Today we’re going to explore a view that is quite a bit more useful. First though, I spent a little time rewriting the create table scripts so we could fully explore a lot of the features these tables and SSCE has to offer.
Drop the two tables you created yesterday, or just create a new database. Then you can run these statements:
create table employee (
empid uniqueidentifier not null,
constraint pk_empid primary key (empid)
create table parts (
partid bigint IDENTITY(100,1) not null,
partname nvarchar(100) not null,
qtyonhand int default 0,
constraint pk_parts primary key (partid)
create table inventory (
partid bigint not null,
binid bigint not null,
constraint pk_inventory primary key (partid, binid),
constraint fk_part foreign key (partid) references parts(partid)
As you can see, the new version of parts uses a bigint for the primary key, and I’ve set it up as an identity column. The 100, 1 after identity tells SSCE to start the first number at 100, and increment by 1.
For use in a later example I’ve also redone the inventory table and added a part table. I’ve made the index for the inventory table two parts, and added a foreign key back to the parts table. Now let’s take a look at the Columns view.
Like many of the views, a simple select * is going to return a lot of empty fields. Thus I have created the following statement which returns the most useful fields to us.
select table_name, column_name, ordinal_position,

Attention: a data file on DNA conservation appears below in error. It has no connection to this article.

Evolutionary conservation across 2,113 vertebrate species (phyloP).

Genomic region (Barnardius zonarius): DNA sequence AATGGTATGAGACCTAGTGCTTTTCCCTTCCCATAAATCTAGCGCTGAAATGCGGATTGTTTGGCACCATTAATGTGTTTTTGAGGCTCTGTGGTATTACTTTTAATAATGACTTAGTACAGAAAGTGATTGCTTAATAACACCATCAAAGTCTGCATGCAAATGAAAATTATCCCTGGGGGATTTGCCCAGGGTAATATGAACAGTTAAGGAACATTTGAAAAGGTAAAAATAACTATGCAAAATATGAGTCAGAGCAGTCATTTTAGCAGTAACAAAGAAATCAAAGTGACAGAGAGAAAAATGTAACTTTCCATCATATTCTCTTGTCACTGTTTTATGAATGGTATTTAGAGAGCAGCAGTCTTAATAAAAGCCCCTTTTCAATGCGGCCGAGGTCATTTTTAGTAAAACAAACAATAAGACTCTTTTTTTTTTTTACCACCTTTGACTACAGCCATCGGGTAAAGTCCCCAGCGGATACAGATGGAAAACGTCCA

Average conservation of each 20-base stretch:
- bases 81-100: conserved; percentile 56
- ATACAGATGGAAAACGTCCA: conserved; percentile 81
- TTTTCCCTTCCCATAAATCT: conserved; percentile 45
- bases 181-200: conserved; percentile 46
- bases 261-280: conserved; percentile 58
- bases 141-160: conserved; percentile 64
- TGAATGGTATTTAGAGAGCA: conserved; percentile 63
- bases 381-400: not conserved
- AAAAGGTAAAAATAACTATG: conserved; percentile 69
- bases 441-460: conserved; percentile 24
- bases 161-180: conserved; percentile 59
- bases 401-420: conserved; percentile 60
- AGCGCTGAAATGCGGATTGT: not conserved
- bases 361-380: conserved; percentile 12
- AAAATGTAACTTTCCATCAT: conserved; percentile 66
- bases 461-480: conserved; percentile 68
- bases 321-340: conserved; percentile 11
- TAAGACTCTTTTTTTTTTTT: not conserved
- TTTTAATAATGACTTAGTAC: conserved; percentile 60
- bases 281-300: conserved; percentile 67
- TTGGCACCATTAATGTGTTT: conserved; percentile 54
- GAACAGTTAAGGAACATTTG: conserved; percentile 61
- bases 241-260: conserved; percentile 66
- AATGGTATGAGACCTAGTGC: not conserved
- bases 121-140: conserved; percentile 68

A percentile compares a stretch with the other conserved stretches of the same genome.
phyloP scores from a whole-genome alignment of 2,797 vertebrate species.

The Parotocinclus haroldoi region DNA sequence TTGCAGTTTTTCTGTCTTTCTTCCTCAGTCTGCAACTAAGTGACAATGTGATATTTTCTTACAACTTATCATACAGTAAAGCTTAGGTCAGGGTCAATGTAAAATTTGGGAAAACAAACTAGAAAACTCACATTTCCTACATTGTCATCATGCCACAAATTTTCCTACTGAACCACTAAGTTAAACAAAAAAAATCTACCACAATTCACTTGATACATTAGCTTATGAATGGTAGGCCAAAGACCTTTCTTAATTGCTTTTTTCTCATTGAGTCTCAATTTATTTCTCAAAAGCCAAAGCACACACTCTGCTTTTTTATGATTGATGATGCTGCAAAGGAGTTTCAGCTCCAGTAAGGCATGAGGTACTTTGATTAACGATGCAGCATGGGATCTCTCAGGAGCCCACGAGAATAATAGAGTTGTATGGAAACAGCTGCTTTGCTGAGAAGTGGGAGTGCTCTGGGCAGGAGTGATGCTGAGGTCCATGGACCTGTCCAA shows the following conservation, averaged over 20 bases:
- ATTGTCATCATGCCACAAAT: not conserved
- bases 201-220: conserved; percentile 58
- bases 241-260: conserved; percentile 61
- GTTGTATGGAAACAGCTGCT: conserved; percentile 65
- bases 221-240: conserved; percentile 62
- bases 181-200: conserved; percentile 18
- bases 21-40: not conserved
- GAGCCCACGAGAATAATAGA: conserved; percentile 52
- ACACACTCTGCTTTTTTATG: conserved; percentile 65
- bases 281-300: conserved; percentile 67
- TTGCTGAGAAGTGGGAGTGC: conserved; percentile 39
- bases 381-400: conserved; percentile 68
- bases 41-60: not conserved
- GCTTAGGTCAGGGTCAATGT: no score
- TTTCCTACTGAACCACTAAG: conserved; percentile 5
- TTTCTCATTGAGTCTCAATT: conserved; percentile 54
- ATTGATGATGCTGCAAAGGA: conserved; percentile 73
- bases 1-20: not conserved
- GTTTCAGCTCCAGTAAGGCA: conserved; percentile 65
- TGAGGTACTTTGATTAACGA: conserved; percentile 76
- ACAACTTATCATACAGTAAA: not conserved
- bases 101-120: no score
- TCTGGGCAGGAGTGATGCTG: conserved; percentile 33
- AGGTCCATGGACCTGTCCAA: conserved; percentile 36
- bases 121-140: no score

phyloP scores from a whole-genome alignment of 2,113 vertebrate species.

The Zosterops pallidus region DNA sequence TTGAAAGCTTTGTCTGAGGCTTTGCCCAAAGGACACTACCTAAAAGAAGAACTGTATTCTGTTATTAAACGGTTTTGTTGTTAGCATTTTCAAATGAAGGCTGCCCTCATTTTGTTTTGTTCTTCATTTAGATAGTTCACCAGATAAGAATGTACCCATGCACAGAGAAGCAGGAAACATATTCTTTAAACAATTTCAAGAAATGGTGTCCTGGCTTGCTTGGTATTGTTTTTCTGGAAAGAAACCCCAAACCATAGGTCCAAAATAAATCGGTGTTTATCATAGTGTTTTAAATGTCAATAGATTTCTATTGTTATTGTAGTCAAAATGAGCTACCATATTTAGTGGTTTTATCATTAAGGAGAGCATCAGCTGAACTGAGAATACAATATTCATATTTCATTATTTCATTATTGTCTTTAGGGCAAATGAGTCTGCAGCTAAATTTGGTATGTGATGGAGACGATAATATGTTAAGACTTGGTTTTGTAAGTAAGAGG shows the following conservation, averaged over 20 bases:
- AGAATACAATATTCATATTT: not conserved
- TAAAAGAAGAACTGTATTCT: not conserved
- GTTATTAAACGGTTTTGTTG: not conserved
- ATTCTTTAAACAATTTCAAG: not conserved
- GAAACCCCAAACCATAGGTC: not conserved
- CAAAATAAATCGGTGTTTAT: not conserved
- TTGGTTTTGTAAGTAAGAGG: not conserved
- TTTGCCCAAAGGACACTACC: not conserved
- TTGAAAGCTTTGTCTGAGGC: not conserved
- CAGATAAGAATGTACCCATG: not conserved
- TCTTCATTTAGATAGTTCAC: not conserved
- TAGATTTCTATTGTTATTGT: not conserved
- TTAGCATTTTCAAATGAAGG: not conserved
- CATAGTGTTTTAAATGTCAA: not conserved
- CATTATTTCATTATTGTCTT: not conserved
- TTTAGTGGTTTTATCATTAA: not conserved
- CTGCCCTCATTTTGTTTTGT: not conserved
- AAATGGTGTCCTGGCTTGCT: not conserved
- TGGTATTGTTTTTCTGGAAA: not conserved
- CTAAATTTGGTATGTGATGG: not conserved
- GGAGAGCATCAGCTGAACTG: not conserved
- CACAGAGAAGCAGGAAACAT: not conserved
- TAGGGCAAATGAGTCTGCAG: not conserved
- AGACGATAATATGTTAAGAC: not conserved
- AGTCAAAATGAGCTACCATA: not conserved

column_hasdefault, column_flags, is_nullable, data_type,
character_maximum_length, numeric_precision, numeric_scale,
datetime_precision, autoinc_min, autoinc_max, autoinc_next,
I won’t go over every single field, but let me point out a few of the more useful ones. The table_name, column_name, and data_type fields are pretty obvious and are probably the ones you’ll use the most.
Column_hasdefault is a Boolean, 1 indicates there’s a default value, 0 indicates there’s no default. Character_maximum_length is just as it describes, for character types it indicates the max length, for non characters it will be null.
The autoinc_* fields are only valid for ints or bigints being used as identity columns, such as the partid field in the parts table. Min and max are obvious, describe the bounds of the field. Seed simply shows what the starting value is. This can be handy if you want to know what value to start reading from. Increment shows the value to add when creating the next primary key.
The most handy though is Next. Next will show you what the next primary key will be. This can be useful if the user is creating a new record, and you’d like to go ahead and show them what the new primary key will be without wanting to create the record.
Finally is ordinal_position. This field indicates the order the fields occur in the table. Use this for sorting, if you want to display the fields in the same order as the database: order by ordinal_position.